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ERIC Number: ED170766
Record Type: RIE
Publication Date: 1979-Mar
Pages: 20
Abstractor: N/A
Reference Count: 0
When Children Want to Punctuate: Basic Skills Belong in Context.
Calkins, Lucy McCormick
Observation and interviews of the children in two third grade classrooms--one in which children write frequently and learn punctuation skills in context, and one in which children learn punctuation in isolation--suggest that punctuation skills are learned more effectively in context. In interviews the "writers" could explain an average of 8.66 kinds of punctuation, while the nonwriters could explain only 3.85 kinds. The writers liked using punctuation because they saw that it clarified their writing for their classmates, while fewer than 25% of the nonwriters liked punctuation. The writers understood that punctuation affects the pace and inflection of language: 47% of their explanations referred to this, compared to only 9% of the explanations of the nonwriters. While the nonwriters described punctuation by trying to remember rules they have been taught, the writers referred to their writing in defining the use of punctuation. It also has been noted that the writers learned punctuation due to their increased need for it as their writing increased in complexity and that, in contrast to the nonwriters, they absorb information about punctuation from books and from classroom interaction. Their teacher encourages experimentation with punctuation, deferring corrections to final drafts of their papers. (Numerous quotations from first and third grade children's writing and from their conversations about punctuation are included in the paper.) (GT)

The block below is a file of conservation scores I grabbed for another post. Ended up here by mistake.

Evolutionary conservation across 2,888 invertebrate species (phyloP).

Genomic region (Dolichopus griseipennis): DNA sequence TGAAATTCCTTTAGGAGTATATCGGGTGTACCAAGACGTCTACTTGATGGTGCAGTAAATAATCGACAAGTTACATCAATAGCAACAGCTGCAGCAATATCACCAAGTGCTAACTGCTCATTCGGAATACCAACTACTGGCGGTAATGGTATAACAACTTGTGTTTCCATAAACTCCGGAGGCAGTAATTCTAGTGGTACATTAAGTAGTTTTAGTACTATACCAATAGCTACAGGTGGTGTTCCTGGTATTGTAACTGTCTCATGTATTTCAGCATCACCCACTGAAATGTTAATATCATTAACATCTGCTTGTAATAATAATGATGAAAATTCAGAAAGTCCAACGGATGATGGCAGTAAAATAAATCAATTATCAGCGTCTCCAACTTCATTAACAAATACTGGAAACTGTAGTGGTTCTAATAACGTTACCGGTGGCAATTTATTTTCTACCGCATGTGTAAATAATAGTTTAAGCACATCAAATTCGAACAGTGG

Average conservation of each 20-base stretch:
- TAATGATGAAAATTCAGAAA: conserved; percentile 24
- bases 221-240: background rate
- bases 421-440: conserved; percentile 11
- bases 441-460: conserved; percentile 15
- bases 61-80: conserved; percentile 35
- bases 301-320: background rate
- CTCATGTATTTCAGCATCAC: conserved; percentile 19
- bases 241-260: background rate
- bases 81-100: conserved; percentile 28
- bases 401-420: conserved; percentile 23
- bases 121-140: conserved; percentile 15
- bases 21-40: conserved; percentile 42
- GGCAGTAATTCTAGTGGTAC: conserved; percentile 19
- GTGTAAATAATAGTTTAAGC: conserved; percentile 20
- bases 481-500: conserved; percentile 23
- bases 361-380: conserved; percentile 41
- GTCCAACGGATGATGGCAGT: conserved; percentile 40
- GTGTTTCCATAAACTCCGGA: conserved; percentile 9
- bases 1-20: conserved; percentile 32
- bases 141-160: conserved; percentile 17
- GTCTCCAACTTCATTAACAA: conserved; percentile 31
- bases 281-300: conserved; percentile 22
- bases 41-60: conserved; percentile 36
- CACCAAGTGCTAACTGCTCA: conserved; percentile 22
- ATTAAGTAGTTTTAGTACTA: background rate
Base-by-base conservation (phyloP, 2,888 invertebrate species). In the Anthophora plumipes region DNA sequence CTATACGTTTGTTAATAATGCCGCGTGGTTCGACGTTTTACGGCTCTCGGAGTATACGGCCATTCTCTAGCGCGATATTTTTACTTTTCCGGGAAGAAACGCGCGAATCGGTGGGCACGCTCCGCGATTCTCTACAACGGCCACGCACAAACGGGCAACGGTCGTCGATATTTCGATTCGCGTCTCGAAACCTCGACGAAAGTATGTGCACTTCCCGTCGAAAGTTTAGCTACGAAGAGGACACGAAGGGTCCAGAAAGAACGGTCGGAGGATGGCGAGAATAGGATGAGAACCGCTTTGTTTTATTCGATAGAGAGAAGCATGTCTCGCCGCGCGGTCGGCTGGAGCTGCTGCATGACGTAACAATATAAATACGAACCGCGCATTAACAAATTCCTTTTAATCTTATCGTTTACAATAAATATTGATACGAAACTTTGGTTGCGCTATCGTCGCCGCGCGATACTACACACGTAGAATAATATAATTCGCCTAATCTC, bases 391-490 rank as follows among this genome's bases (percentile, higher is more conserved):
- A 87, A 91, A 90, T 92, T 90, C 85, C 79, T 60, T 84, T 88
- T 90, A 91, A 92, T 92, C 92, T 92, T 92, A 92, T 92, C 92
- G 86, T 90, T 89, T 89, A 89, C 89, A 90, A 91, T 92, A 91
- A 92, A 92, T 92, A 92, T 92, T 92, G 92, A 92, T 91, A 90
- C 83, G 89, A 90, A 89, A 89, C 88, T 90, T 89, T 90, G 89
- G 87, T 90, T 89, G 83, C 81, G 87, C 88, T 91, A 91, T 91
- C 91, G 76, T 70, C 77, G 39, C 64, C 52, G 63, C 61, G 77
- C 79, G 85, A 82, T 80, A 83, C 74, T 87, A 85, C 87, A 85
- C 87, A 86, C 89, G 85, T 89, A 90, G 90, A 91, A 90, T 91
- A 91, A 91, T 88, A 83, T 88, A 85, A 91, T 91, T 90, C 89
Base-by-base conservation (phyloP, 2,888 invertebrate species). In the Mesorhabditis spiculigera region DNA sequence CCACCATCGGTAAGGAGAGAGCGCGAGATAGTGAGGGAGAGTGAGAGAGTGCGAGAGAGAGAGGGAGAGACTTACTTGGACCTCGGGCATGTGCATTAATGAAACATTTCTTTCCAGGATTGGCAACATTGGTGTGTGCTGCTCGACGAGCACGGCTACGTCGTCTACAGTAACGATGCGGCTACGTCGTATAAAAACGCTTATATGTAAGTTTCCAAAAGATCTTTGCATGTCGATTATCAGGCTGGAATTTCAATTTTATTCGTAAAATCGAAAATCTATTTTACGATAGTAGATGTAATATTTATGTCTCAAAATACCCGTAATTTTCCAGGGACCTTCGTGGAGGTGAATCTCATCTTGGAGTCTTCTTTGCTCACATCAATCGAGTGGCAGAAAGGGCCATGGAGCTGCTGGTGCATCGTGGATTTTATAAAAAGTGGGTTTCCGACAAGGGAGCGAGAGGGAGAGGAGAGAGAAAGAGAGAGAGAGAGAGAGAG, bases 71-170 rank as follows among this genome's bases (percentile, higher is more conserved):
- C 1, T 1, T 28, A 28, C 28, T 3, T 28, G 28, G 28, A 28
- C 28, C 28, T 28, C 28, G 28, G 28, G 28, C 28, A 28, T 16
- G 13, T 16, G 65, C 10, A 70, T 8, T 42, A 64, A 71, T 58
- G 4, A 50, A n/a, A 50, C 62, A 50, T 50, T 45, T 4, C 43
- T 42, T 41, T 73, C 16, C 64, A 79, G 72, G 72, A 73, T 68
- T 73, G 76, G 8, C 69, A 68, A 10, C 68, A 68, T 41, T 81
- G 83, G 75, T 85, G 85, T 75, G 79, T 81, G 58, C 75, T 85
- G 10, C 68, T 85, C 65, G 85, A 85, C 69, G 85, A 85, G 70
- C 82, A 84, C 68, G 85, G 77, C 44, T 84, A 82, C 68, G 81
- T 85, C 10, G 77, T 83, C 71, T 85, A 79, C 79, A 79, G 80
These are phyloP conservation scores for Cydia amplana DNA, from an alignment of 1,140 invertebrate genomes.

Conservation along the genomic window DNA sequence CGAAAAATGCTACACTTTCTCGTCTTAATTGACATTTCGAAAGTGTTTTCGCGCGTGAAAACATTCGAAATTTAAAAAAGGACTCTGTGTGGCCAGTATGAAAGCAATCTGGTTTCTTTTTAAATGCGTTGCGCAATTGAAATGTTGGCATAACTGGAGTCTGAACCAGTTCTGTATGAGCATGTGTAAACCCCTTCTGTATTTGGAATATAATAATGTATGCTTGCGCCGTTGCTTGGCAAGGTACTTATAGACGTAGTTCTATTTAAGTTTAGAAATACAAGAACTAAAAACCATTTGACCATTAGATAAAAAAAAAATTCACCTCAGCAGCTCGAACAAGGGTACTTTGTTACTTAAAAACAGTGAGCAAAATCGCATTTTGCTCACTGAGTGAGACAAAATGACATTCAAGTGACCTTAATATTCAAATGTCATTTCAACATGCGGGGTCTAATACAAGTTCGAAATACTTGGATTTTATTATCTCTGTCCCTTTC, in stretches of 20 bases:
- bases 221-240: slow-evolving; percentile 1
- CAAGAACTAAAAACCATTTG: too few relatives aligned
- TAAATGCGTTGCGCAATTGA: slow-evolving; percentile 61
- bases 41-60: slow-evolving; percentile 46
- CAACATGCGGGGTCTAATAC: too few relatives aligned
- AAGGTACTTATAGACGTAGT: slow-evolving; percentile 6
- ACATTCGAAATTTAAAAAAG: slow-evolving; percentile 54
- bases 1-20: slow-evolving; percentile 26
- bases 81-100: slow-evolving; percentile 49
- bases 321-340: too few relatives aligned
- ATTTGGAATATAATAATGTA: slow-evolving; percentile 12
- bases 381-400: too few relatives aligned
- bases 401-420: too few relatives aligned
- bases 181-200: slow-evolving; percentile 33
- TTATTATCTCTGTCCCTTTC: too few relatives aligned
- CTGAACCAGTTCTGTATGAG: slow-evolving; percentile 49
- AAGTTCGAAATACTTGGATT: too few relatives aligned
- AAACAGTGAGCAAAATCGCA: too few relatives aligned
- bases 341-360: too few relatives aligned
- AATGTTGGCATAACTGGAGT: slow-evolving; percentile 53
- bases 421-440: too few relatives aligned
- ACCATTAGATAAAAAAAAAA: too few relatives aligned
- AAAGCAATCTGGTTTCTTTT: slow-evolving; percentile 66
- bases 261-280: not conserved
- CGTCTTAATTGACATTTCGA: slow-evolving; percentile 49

Publication Type: Speeches/Meeting Papers; Reports - Evaluative; Reports - Research
Education Level: N/A
Audience: N/A
Language: English
Sponsor: N/A
Authoring Institution: N/A
Note: Paper presented at the Annual Meeting of the National Conference on Language Arts in the Elementary School (11th, Hartford, Connecticut, March 23-25, 1979)